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Fungus gnats can be the scourge of houseplants
Dec 15, 2017

If you have houseplants, chances are you have encountered the pesky fungus gnat, a little fly that looks like a tiny grey or black mosquito. It does not bite, but will fly up your nose given the chance because they are attracted to the carbon dioxide you exhale.

Fruit flies are easy to tell from fungus gnats. They are orange or brown and have a fatter abdomen. Sometimes fruit flies will invade our homes on the skins of bananas or other fruit where the eggs ride along undetected. Fungus gnats, on the other hand, live in the soggy soils of peat-based houseplants, where they feed on fungus and algae. Some say they eat plant roots, but this may be because they are often found on dying roots that are infected with fungi, which live on decaying organic matter. The gnats lay their eggs in soils such as peat moss that are moist and rich in organic matter.

Wet soil promotes the growth of fungi, so keeping plants on the dry side discourages the pests. Let the top inch of your plant’s soil dry out completely before watering.

There are a number of strategies designed to rid your houseplants of this annoying pest. Use a soil drench to kill the eggs. You can try one part hydrogen peroxide (three per cent as in the kind you find in your local drugstore) to four parts water to hydrate your plant. Alternatively, one tablespoon of dish detergent to one teaspoon of vinegar in one gallon of water is said to work.

Bti (Bacillus thuringiensis israelensis) will kill fungus gnats, but it needs to be applied to the soil over a four- or five-week period to kill of the eggs being laid by flying adults. Some people swear by diatomaceous earth, but the jury is still out on that one, because, while it will eradicate the larvae near the surface, it can’t get at the ones up in the tangled roots.

Some people dust the top of their soil with cinnamon to discourage the adult from laying her eggs there and some add fine sand to top up their plants for the same reason. It is said that the addition of coir (coconut husk) to the soil is a deterrent to egg laying, but if you add coir, be very spare in your watering, since coir holds many times the amount of moisture than peat.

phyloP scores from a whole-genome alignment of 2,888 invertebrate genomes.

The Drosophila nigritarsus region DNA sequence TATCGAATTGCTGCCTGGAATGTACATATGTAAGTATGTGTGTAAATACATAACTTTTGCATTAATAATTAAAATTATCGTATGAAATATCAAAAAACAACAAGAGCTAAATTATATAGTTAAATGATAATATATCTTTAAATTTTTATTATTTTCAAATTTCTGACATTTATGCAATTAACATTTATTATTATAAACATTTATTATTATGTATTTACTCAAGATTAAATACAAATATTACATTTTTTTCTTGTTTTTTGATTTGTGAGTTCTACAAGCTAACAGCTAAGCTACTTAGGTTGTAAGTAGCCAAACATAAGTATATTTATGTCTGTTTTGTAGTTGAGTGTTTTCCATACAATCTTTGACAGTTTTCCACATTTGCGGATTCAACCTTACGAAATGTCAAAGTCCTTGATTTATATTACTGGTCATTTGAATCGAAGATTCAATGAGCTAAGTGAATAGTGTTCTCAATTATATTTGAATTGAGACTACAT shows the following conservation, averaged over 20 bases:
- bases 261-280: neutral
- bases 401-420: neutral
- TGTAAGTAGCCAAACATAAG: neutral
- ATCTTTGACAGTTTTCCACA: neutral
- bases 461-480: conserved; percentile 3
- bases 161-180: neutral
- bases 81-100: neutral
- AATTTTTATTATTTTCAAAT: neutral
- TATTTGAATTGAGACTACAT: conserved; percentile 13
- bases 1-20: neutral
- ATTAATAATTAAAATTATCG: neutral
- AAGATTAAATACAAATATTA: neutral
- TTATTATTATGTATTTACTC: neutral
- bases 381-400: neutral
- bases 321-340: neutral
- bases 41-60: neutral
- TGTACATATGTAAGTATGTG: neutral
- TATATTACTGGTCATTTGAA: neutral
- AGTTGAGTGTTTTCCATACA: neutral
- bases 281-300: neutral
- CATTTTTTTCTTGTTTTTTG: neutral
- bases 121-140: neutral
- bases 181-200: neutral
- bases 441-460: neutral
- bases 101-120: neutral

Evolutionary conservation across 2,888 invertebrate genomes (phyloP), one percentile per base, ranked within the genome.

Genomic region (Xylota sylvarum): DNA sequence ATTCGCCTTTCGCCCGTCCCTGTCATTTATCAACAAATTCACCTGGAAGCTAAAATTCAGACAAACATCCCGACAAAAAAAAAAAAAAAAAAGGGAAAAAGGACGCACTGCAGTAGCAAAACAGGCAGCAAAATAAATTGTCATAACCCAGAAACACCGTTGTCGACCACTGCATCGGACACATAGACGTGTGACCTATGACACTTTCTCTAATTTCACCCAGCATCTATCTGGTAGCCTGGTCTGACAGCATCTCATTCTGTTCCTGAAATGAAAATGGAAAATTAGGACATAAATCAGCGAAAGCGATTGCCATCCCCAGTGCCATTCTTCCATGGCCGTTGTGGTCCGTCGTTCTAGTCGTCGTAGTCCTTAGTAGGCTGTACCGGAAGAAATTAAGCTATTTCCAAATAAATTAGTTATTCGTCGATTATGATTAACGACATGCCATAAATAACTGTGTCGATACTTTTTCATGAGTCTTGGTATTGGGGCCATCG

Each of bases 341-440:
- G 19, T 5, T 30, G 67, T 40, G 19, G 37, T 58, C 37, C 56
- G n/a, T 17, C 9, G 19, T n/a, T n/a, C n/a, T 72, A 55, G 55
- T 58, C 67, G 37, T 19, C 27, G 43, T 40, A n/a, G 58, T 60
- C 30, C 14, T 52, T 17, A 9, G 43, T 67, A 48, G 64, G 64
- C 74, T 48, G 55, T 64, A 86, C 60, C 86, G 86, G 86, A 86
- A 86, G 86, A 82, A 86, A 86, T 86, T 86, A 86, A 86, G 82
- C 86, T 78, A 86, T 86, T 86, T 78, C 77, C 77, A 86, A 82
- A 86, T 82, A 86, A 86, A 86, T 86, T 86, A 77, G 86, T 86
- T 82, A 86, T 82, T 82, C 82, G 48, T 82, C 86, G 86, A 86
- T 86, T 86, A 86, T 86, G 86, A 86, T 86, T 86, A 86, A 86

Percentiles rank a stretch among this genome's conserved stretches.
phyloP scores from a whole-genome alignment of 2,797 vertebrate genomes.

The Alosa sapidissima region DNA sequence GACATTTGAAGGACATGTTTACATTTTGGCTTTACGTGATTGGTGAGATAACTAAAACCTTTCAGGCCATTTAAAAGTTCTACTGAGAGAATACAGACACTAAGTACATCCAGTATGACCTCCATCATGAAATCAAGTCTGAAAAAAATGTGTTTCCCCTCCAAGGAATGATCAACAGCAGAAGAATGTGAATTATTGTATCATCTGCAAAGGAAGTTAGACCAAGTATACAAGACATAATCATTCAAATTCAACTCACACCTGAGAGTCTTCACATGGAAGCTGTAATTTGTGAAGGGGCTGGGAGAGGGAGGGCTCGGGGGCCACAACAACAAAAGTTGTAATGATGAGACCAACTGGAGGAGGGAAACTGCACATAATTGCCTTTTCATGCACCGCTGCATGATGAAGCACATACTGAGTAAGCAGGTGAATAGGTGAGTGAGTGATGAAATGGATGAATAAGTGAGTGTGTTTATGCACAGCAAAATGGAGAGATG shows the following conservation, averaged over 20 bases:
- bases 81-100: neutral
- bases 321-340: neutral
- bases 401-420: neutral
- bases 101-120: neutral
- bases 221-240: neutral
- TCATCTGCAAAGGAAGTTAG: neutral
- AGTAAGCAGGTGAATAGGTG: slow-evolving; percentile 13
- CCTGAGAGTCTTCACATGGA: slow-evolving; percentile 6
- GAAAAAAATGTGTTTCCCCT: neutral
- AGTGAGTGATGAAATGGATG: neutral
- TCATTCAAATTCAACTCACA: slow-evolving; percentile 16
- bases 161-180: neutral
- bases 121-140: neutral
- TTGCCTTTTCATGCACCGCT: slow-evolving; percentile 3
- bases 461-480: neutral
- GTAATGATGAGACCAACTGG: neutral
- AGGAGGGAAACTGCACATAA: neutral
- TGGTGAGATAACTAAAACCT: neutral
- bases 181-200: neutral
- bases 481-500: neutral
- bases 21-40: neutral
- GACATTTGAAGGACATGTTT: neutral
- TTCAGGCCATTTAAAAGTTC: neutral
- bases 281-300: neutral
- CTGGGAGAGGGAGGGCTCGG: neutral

You also need to capture the adults, which are attracted to the colour yellow. Coat both sides of a sticky note with Vaseline and lay this horizontally on the soil. A dish of cider vinegar containing a drop or two of dish soap (to break the surface tension of the vinegar) can also be used to trap and drown the flyers.

Fungus gnats are generally harmless, but they can also carry a plant disease called pythium on their feet. Pythium is the cause of root rot.

Fungus gnats are short-lived but are prolific breeders. The female lays about 300 eggs during her brief time in the air. It takes three to four weeks to get through the egg, pupal and larval stages to emerge as an adult fly.

The flies live only seven to 10 days. This means that getting rid of an infestation takes time and patience. To check and see if you got all the eggs, cut some slices of potato and lay these on the surface of the soil. Leave for a few days and then check the underside of the potato slice. You will be able to see larva that still exist in the soil. They are translucent with black heads.

Even though you have gone to the trouble of washing the plant roots and disinfecting the pot with bleach to kill any hidden eggs, you may still be seeing fungus gnats. The reason for this may be that there are eggs in the new soil you just purchased, especially peat-based soils. Be sure to quarantine any new plants for a couple of weeks before introducing them to the rest of your indoor garden.

Fungus gnats and their eggs also occur in real garden soil and plants taking a summer vacation outside may pick up some eggs naturally.

It is hard to believe that fungus gnats have any useful role in nature, but, in fact, they are excellent pollinators of a number of plant species, including some orchids. According to Wikipedia, they also help spread mushroom spores, although a mushroom grower had very evil things to say about their presence in his mushroom media.